Drought Retrospective

 State rankings for annual precipitation  
 State rankings of annual average temperature
2012 was the driest year on record for Nebraska, Wyoming and Colorado, based on 118 years of data. (Map courtesy of National Climatic Data Center)   Multiple states, including Nebraska, sets records for the hottest year on record, based on 118 years of data.  (Map courtesy of National Climatic Data Center)

December 20, 2012

Expect More Impacts as Nebraska Drought Rolls into Second Year

How the Drought Evolved in 2012

Maps courtesy of the National Drought Mitigation Center

 Drought map scale

Nebraska drought January 3, 2012

January 3, 2012

Nebraska drought March 6, 2012

March 6, 2012

Nebraska drought May 8, 2012

May 8, 2012

Nebraska drought in June 2012

June 6, 2012

Nebraska drought July 2012

July 24, 2012

Nebraska drought as of August 14, 2012

August 14, 2012

Nebraska drought September 4, 2012

September 4, 2012

Nebraska drought December 11, 2012

December 11, 2012

Nebraska has been at the epicenter of the U.S. drought since September, affecting agricultural production, water supplies, wildfires, and wildlife. These impacts will only intensify if drought lasts through the winter, as is forecast, say climatologists at the National Drought Mitigation Center at the University of Nebraska-Lincoln.

"The previous five years all had above-normal precipitation, the wettest period in recorded history," said Michael Hayes, the center's director. "For Nebraska, it was unprecedented. We came into 2012 with a full hydrological system - rivers, streams, reservoirs and groundwater. When you're talking major droughts, this is not a multi-year drought. As we look ahead to 2013, we don't have that margin built into our hydrological system, so we're in pretty dire straits."

Nebraska, Colorado, and Wyoming are on track to record their driest year on record in 2012, Hayes said, and the country is having its hottest year on record. Texas, Oklahoma and New Mexico are in their second year of drought, while the eastern edge of the Corn Belt is seeing some relief. In the lower 48 states more than 60% of the land area is experiencing moderate to exceptional drought. (See DroughtMonitor.unl.edu.)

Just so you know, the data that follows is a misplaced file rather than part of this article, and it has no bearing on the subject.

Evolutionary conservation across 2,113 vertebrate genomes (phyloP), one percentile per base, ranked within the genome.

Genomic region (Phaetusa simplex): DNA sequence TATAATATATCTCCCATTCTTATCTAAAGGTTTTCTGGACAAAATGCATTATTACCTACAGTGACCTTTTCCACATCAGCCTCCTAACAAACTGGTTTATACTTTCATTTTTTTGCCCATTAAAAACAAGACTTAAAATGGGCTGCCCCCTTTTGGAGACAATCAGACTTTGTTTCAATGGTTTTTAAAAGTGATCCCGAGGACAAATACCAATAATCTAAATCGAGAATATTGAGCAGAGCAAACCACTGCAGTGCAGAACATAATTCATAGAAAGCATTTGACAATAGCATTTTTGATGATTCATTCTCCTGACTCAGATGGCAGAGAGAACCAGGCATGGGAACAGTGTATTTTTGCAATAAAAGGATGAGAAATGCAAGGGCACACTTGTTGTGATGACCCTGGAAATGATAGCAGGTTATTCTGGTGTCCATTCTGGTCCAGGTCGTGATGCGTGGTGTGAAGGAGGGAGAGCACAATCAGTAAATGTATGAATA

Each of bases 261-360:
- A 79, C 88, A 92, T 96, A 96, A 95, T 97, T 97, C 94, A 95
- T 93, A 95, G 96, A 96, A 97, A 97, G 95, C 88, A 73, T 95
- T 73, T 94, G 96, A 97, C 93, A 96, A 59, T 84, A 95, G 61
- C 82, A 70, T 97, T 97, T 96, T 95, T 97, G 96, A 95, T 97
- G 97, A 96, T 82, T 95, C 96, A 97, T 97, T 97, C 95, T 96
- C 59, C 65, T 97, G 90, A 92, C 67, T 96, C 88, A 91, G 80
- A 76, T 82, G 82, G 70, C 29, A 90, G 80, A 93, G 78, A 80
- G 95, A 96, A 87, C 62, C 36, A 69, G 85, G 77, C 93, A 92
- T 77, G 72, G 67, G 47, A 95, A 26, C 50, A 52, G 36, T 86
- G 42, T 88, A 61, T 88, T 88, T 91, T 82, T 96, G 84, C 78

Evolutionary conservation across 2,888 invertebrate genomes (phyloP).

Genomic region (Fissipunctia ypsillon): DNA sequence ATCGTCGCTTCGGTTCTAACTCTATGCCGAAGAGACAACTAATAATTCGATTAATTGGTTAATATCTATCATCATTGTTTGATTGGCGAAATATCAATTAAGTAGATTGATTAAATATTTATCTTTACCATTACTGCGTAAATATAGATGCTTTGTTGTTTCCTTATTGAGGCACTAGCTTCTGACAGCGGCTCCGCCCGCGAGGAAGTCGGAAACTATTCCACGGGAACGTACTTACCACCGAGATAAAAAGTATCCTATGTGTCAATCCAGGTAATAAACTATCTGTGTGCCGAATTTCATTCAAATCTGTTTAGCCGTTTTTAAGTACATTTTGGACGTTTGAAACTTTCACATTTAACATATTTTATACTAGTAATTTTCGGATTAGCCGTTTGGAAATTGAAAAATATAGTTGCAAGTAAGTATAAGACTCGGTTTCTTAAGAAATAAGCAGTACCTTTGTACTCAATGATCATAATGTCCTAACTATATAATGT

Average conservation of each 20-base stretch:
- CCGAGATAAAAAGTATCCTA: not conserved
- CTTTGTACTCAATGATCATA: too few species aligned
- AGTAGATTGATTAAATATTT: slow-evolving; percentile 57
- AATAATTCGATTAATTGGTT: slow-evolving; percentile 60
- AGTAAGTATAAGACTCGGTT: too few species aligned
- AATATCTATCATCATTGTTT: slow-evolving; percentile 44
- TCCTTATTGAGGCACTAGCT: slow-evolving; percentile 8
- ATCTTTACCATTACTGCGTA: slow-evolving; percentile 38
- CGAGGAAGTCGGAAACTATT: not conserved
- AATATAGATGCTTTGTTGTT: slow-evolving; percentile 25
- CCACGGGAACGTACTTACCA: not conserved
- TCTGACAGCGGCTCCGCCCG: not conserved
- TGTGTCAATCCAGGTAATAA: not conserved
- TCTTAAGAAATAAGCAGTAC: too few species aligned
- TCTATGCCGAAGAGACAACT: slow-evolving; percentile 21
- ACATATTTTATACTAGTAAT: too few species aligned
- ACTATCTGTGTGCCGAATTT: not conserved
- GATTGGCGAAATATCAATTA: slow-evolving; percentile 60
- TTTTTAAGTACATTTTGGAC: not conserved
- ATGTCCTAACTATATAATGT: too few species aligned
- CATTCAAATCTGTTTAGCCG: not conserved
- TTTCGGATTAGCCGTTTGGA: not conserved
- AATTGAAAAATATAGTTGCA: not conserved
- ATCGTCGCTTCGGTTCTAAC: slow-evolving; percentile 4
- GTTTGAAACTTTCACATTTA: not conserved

The National Weather Service's Climate Prediction Center reports that the drought in the Plains is likely to continue at least through February.

"Right now the expectations are for increased odds of above-normal temperatures across quite a bit of the nation," Hayes said. The prediction for winter moisture is less clear, Hayes said, with a potential for Nebraska seeing both dry and wet weather this winter.

Even with some moisture, UNL State Climatologist Al Dutcher said he sees only a 10-20% likelihood of Nebraska getting a winter wet enough to bring moisture levels back to normal.

Recovery Will Take Time

"In Nebraska and the central Plains, we've started seeing the drought feeding off itself, with the dry soils and dry air not allowing precipitation events to develop as usual," said Brian Fuchs, climatologist at the National Drought Mitigation Center. "With the lack of moisture, we're more like a desert environment. It warms up fairly quickly during the day, but drops quickly at night."

"When we do have precipitation, very little will go to runoff," Fuchs said. "Those soils are going to act as a big sponge. They're just going to take in a lot of the moisture. We'll continue to see problems of stock ponds, smaller lakes, and streams dropping. The hydrologic drought hasn't reared its head, but it's there, as we are seeing more water systems under stress." {Highlight what hydrologic drought means}

"Typically when farmers are done irrigating, you will see the water in the Platte percolate back through the basin," Fuchs said. "We did see that response, but it was very minimal and that was even with the irrigation season ending sooner than usual. The channels are tiny, with these very small threads of water in eastern Nebraska."

Agricultural Losses